Parking lot opponent’s letter ‘biased and in error’

Editor,

I am writing to address comments directed at the Touchstone Homeowners Association and myself in a letter to the editor on the proposed greenway parking lot at Rea and Bevington by Mary Kamerer, a resident of Glynmoor Lakes. I find her letter to be quite biased and in error. She is attempting to dismiss the opinion of Touchstone, a large community that has been actively involved in the development of the trail for over eight years.

The trail runs along the perimeter of Touchstone, bordering the property of many of our homeowners. We see, firsthand, the need for the proposed parking lot to accommodate the large number of people that are enjoying this very popular trail.

I am president of the Touchstone Homeowners Association. Ms. Kamerer asserts that my only interest in the parking lot is because my husband happens to be employed by Lat Purser. However, I have represented our association concerning the trail since 2002. I have attended all trail workshops and many related meetings on behalf of my neighborhood, long before Lat Purser’s involvement in the Shops at Piper Glen. I can assure you that I, and the Touchstone Homeowners Association board members, continue to represent only the interests of the Touchstone neighborhood.

Touchstone, at 285 homes, has an active membership that is multiples of Glynmoor Lakes at 66 homes. While not every one of our homeowners is an association member or was in favor of the greenway, I can assure you that we hear from our non-members when they have a complaint or concern. Limiting greenway parking traffic within our neighborhood, in the interest of safety for our families and children, is the consensus that we represent.

Glynmoor Lakes is on the opposite side of Rea Road from the end of the trail.  The intended continuation of the Four Mile Creek Trail would run along and border property within Glynmoor Lakes, a fact that Ms. Kamerer neglected to share. It is common knowledge that a number of residents of Glynmoor Lakes are strongly opposed to the trail’s further development. Per Mecklenburg County GIS, Park & Recreation has owned the land needed to continue the greenway along Glynmoor Lakes since 1994.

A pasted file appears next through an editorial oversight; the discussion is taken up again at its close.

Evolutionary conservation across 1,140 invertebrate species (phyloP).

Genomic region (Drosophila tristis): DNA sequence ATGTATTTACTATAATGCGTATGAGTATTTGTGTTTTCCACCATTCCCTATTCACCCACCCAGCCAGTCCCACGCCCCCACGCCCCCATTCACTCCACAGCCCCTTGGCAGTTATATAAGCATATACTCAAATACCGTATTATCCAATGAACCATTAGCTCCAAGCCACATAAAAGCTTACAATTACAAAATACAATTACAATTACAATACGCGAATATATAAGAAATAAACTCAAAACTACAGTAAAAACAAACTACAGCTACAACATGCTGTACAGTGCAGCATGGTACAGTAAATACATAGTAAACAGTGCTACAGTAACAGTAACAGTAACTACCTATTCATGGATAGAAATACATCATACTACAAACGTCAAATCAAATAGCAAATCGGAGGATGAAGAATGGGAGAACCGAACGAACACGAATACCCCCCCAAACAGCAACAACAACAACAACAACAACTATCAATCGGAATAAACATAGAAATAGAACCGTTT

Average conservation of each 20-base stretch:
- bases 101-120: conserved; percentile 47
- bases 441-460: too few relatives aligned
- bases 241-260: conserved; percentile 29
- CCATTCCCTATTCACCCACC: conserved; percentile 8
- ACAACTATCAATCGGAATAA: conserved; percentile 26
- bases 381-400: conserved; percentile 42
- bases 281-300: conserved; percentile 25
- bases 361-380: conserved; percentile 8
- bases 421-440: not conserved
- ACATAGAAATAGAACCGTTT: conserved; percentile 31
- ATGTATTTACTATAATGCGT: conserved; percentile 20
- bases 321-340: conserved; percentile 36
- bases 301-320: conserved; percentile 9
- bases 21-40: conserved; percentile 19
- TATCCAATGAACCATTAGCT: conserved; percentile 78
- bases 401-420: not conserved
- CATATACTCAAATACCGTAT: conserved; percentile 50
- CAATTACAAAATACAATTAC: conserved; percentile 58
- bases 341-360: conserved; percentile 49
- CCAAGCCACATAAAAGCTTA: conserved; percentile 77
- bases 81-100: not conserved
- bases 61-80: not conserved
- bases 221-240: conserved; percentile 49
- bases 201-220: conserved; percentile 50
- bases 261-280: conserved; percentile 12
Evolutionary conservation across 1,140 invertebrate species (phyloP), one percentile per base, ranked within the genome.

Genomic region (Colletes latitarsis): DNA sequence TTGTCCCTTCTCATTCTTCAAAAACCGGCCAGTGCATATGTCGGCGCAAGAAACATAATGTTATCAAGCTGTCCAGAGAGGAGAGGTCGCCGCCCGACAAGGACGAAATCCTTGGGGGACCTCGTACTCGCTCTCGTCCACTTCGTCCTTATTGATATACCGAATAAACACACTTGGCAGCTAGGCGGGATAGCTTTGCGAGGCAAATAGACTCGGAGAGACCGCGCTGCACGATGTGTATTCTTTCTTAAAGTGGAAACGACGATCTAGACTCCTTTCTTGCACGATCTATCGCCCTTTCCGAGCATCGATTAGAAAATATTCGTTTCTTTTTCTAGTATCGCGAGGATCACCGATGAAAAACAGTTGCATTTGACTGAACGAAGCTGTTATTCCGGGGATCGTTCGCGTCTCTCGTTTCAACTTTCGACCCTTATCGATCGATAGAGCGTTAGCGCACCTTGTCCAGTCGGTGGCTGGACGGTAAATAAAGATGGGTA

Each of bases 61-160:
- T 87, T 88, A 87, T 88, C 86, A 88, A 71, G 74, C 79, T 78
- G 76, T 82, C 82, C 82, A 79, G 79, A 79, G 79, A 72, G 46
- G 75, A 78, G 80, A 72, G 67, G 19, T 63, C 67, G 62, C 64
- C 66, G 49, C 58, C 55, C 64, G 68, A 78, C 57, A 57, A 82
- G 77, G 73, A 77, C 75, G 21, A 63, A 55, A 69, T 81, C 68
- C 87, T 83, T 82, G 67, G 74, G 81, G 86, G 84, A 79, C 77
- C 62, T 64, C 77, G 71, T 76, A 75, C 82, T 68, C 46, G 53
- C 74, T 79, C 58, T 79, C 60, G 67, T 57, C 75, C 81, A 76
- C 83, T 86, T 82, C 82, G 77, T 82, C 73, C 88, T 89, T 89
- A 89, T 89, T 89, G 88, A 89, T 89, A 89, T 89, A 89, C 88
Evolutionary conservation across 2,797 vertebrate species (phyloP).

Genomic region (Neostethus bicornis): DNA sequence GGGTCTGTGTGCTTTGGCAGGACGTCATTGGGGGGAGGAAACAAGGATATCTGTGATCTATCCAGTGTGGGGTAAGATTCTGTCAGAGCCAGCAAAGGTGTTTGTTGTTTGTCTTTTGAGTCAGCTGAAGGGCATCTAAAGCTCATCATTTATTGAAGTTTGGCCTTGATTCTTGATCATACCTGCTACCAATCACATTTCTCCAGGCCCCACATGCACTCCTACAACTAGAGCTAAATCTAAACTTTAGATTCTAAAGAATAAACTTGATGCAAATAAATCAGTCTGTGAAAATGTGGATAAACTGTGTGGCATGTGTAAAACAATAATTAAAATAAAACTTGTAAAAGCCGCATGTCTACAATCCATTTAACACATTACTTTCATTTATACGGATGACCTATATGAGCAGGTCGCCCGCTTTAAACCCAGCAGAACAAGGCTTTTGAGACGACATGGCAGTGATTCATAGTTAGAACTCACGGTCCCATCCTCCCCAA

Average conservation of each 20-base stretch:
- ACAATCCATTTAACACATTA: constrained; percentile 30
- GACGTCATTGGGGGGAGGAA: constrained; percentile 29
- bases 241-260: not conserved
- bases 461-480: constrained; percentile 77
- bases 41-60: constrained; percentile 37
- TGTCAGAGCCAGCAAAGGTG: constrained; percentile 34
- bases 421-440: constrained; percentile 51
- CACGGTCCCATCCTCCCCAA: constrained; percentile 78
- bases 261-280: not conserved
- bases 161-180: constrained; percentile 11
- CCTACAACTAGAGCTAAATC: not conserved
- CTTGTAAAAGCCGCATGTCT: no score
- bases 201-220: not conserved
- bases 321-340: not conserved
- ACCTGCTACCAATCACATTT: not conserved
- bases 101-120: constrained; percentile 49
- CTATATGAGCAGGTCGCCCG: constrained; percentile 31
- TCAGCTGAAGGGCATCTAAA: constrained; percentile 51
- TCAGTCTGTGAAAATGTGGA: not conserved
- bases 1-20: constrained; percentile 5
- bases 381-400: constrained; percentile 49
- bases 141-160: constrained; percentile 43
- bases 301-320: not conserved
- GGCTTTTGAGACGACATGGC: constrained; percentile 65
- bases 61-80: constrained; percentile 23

We support the parking lot for two important reasons:

1. Public parking should be provided outside the Touchstone neighborhood as Park and Recreation presented at the trail design workshops. Park and Recreation stated that the trail would have minimal impact on the privacy and safety of our neighborhood because they would provide adequate public parking outside the neighborhood. They also pledged that the two pedestrian entrances within Touchstone were intended for the use of residents, not the general public. That has been and continues to be their design policy. The proposed lot is consistent with that intent.

2. Public parking should be provided next to the trail so the trail is safely accessible. Ms Kamerer suggested satellite-parking areas. Trail users could park in any of the suggested locations now, but the fact is, they would rather risk being towed from the shopping center or along Elm Lane to park as close as possible to the trail. The proposed parking lot would provide a safe and logical location for parking.

Providing safe parking next to the trail and public parking outside of our neighborhood are both very important and integral to the development of a quality trail system in Charlotte. Trails should be designed to serve both the general public and enhance the adjoining communities, including provisions for adequate parking, which the proposed parking lot will accomplish.

Terri Otten,
President, Touchstone Homeowners ­Association

Editor’s note: The park department’s request to rezone land for the proposed Four Mile Creek Greenway parking lot has been delayed until Charlotte City Council’s Feb. 21 zoning meeting, which starts at 6 p.m.

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One Response

  1. art dealer

    Unfortunately, the Parks and Rec dept. reacts to issues rather than planning for them. Who was the greenway planner that didn’t think that a shopping area and greenway wouldn’t need more parking? And why did the shopping management allow more retail there without considering parking needs?
    It sounds like the Touchstone shopping center could benefit from some business/visits. Why not try that route…does the Touchstone neighborhood really want the crime and eyesore that comes from a desolate shopping center? (They are feeding feral cats there, to give you some idea of how empty it is!)
    Just because a parking lot is needed, should it be built? What about the runoff into the creek, using tax dollars, and traffic concerns?
    As for Glynmoor Lakes, Herman Moore donated that land to the county AFTER homeowners purchased lots there and were told it was to remain untouched. (So much for “pledges”.)

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